Firstly, there is the power and torque from the tiny 1.6-liter V6 (which AMG wouldn’t talk about, but which must be somewhere around 470 hp). Then it also has a 134-hp electric motor (the MGU-K for “kinetic” in AMG-speak) directly attached to the engine’s crankshaft and another 107-hp (the MGU-H for “heat”) electric motor that spins up the turbocharger to eliminate turbo lag.
“The 80kW from the MGU-H is not so important to rev it (the turbocharger compressor) up but it’s important for regeneration,” Moers insisted. “It could be a lot smaller to rev and still spin it up.”
Any excess energy the MGU-H harvests can be sent directly to the MGU-K to punch more electric torque directly through the crankshaft.
Then there a 161-horsepower electric motor for each front wheel, which use essentially the same construction and design as the MGU-K, but in different housings.
While Moers would not be drawn on the car’s target weight, he did confirm that the entire powertrain would weight about 926 pounds, with the battery pack accounting for 220 lbs of that. The battery, built by its F1 supplier ABC, runs the same chemistry, cells and connectors as Hamilton’s racer, but is four times larger to add in the Project One’s zero-emission capability.
What makes the Project One particularly complicated is that all of its electric motors act as both motors and generators to recharge the fast-discharge battery, which has a converter to turn 800 volts into 12 volts sitting on top of its housing.
The extreme forces acting inside the highly stressed 1.6-liter V6 mean AMG will only rate it for 31,000 miles before it needs to be “remanufactured”.
“We have an understanding of about 50,000 km. This is OK for us. I think that’s good enough,” Mr. Moers insisted.
“That’s the life of the engine. Then we do some rework, like in a race car.”
After 31,000 miles, the engines would either be rebuilt by AMG or, depending on the work needed, replaced, and AMG didn’t rule out customers choosing to buy the car with a spare engine ready to go. As an aside, it has yet to put a price tag on either a new engine or a rebuild.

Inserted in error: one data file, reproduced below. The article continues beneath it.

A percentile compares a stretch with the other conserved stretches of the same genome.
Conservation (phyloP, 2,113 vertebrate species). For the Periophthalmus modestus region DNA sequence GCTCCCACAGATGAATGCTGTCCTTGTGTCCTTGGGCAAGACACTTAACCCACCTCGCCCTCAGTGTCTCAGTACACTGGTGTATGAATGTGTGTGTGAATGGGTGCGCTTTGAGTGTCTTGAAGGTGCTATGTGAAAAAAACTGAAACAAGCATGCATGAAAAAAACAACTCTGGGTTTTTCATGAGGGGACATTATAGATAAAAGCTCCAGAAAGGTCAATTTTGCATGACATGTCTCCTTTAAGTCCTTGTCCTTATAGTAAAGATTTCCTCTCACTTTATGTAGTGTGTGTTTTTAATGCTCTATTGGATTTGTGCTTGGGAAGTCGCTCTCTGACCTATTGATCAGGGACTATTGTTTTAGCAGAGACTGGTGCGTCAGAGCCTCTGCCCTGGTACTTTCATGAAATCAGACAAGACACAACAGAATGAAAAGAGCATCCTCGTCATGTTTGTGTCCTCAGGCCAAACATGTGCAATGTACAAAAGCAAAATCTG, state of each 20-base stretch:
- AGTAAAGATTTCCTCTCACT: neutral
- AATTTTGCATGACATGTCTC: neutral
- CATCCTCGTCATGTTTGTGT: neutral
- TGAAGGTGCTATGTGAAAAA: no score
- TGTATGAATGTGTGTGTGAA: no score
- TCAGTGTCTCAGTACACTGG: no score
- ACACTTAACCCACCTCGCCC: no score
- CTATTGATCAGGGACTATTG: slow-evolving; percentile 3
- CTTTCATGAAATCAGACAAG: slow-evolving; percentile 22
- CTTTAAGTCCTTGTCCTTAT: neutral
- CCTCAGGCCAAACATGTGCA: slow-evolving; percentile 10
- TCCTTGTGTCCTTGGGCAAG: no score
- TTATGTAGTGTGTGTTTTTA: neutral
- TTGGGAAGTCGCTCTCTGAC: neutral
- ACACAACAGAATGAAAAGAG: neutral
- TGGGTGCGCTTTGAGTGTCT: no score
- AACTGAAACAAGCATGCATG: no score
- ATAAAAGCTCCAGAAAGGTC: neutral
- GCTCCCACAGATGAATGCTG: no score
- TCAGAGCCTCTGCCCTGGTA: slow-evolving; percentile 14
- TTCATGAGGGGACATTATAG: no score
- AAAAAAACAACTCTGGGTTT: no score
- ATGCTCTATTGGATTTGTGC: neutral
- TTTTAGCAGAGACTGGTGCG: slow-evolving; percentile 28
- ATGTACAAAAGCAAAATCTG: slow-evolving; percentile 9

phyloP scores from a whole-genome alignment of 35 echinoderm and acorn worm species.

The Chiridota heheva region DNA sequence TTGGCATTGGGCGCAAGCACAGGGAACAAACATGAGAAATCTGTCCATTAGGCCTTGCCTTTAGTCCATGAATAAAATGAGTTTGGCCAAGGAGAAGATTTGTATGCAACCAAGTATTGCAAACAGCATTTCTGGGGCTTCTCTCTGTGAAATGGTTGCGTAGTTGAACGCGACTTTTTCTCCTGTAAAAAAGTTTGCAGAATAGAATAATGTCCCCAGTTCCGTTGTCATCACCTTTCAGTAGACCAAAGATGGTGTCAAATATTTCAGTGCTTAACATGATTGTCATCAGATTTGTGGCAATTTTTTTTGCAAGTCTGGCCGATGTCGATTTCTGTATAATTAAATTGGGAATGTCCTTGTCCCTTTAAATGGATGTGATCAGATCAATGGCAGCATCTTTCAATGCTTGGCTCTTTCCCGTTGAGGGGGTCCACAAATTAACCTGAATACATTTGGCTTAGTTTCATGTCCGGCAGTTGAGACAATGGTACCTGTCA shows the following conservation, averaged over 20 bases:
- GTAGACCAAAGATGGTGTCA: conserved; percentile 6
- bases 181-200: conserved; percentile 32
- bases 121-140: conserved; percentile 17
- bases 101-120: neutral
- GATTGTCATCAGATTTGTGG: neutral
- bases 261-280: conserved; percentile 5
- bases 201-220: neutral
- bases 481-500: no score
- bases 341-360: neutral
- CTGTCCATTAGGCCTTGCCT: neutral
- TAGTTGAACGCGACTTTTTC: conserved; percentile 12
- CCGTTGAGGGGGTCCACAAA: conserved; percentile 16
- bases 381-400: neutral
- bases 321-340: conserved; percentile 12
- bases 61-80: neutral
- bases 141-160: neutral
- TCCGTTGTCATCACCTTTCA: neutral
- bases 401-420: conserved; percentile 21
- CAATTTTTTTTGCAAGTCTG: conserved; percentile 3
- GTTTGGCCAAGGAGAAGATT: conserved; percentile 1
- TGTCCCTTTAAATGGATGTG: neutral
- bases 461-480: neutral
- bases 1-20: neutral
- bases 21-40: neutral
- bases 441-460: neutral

This year’s Formula One rules dictate that each driver can only use four hybrid power units for the entire 20-race season, though that drops to three of the V6 internal-combustion engines next year. While that’s just over 3,728 miles of Grand Prix racing, the engines and electrified power units could easily double that with four hours of practice and a one-hour qualifying shootout each race weekend.
The supercar industry’s widespread reaction to Moers’ claims of using a Formula One motor has been disbelief.
Ferrari basically said it doesn’t believe Mercedes-AMG. Ferrari, the only other race-winning Formula One engine supplier this year, clearly doubts whether AMG’s hypercar was a) using an F1-sourced engine and b) whether that was a good idea in the first place.
In an interview back at the Geneva Motor Show, Ferrari’s road-car chief engineer, Michael Leiters, said there was no way Ferrari would follow suit.
“Putting an F1 engine into a road car? We already did it with the F50 and I’m not convinced it works. An F1 engine runs at 16,000 rpm. How can you use a car that revs to 16,000 rpm on the street? You can’t, and if it doesn’t rev to 16,000 rpm, you have to ask the question, what remains of the Formula 1 engine?
“Instead of actual F1 engine, I’m convinced it’s better to take some concepts and innovations from a Formula 1 car. To make a supercar, I prefer to do it from scratch,” he insisted.
The all-wheel-drive Project One hypercar has fine torque vectoring at both ends, and eliminates the packaging difficulties of anti-roll bars via five-link suspension systems at both ends.
AMG has separated the vertical bump and roll tasks in the suspension with two springs in series sharing a single damper, while the longest rear pushrod in the car world is mounted directly to the upright and in large part defines the car’s aerodynamic package.
It will use a variable ride height and a variable aerodynamic package, to get the best from its custom-developed Michelin Pilot Sport Cup 285/35 19 front and 335/30 20 tires, which ride on center-lock wheels.
The transmission, too, will be similar to the Formula One car’s eight-speed unit, strengthened for longevity, and using the electric motors to “fill in” any acceleration holes during gear changes.
Moers insists the car will have different driving modes, ranging from the zero-emission front-drive BEV mode to a mode so aggressive it will be similar to a Grand Prix qualifying setup.